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Scholarship or Sink

On April 24, 1997, the City of Belleville's flagship paper, The Intelligencer, ascended the editorial podium to endorse a message delivered by Mr. Ian Jukes of the Thornburg Centre for Professional Development in San Carlos, California.

Mr Jukes had travelled a wonderful distance to admonish students at our local community college to  become "technologically literate and technologically fluent" - or face a lifetime of marginal employment.

According to our editor, this signalled a long-overdue renaissance in educational thinking - a movement away from the fatuous indulgence of a liberal arts education. What students should have been doing all along - something the current jobless figures make clear - is develop marketable skills, so they will be of interest to employers in the 'New World Order' economy.

By way of corroboration, the Intelligencer quoted Ms. Angela Carmichael, a young woman apparently reaping the whirlwind of a bad decision. She is the ambivalent possessor of a Bachelor of Arts degree from the University of Ottawa ... which "hasn't prepared me for the workforce."

There is no doubt that people are having a hard time finding employment; and there is no doubt that most significant jobs require sophisticated skills. However, there are worrisome things about carte blanche endorsements of technical training that we should pay attention to.

It it is a sad comment that the only way young people can hope to 'get a life' is to relinquish any significant exposure to the accomplishments of humankind.

The life that they will live may not be nasty, brutish and short, but it will be superficial, unleavened and almost certainly foolish.

What of  music, literature, plays, poetry? Are these riches to be abandoned because politicians have been pandering to corporate agendas?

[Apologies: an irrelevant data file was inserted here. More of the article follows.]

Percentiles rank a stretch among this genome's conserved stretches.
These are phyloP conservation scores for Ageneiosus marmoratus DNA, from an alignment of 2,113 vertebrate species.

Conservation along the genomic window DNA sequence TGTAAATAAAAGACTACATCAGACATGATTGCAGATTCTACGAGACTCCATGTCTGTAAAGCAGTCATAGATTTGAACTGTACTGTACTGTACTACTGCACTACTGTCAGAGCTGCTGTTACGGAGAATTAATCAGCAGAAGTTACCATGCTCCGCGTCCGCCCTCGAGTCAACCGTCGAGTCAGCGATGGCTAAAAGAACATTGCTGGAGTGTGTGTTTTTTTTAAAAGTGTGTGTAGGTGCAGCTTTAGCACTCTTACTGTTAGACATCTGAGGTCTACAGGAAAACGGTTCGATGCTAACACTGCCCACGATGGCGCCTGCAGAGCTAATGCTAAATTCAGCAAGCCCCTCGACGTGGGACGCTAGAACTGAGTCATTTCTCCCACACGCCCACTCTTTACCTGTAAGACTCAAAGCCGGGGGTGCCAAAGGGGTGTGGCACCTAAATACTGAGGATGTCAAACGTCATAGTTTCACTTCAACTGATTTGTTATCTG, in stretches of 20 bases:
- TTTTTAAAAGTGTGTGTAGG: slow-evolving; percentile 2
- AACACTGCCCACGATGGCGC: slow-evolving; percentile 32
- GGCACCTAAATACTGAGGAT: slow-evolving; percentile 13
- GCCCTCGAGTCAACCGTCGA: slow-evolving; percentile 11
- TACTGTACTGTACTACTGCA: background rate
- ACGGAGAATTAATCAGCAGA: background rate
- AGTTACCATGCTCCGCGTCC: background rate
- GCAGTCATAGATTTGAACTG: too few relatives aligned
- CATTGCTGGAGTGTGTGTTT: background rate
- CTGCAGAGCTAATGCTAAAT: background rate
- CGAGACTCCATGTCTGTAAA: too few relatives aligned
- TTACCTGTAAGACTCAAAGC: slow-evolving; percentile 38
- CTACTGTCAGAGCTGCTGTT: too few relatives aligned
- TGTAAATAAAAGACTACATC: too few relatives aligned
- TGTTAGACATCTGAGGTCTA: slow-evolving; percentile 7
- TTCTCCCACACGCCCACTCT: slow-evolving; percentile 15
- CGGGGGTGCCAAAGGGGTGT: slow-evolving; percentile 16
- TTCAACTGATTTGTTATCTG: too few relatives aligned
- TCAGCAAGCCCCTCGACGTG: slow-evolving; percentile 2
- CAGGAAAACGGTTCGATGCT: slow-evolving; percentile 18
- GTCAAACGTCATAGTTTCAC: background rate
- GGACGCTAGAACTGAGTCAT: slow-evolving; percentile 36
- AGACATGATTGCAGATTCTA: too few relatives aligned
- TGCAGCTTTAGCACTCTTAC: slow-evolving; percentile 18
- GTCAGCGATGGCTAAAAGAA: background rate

Of course not. The children of wealthy parents will continue to harvest cultural resources.

However, according to the Intelligencer, they apparently must be abandoned by the hoi polloi.

There is an anti-democratic dimension to this proposed pedagogy. The advice proffered by by Mr. Jukes, and seconded by the Intelligencer, is to be a specialist instead of a generalist. Yet we profess to be living in a democracy - something about ordinary people making decisions about the way their society and economy will operate. The problem is, if educational efforts must now be harnessed to the production of specialists, what are the chances that the resulting voters will have sufficient sense of the world, never mind of history, to make thoughtful choices? Does it not seem likely that dubious agendas will rush into this vacuum?

Indeed, should they somehow become engaged and informed, Mr Jukes' truncated students will be so dependent upon the status quo that it seems unlikely that they would ever be able to say anything save Yes! Yes!... More! More!

Surely, even if we are willing to give up the world's cultural repository in favour of jobs jobs jobs ... , we should still question whether present trajectories and hegemonies are such that we are willing to commit all of our prospects to them.

Make no mistake - this is what abandoning a generalist education amounts to.

A more immediate objection could also be raised. By Mr Jukes' own argument, the world is rapidly changing. Does it not follow that the only sensible stance is to be as generalist as possible, on the premise that any specialism is likely to be soon obsolete?

In other words, we should educate young people so that they can read and write fluently, think critically, assimilate information autonomously... in other words, to have Ms. Carmichael's background.

Whether she recognizes it or not, this young woman is well positioned. All that she has to do is harness her resources to acquiring some specific skill  (perhaps at a community college!) and then present herself as an employee able to grow with any job.

Any employer one would want to work for would be glad to have an employee who would not have to be sent back to an educational factory every six months for upgrading!

Finally, there is 'the moral thing': I was surprised that the Intelligencer sanctioned Mr. Jukes.  On the same page a week earlier, a Toronto Star cartoon by Corrigan depicted the Canadian beaver holding up placards objecting to human rights abuses in Nigeria, Haiti, Burma and S. Africa ... all places of ill-repute wherein (it turns out) Canada has little to gain economically.

The remainder of the cartoon depicted  the same beaver contemplating the profit possibilities attaching to the Canadian - Chinese connection -  a country where human abuse is a matter of public record.

What is being depicted in all of these proceedings is the moral turpitude of a society of specialists.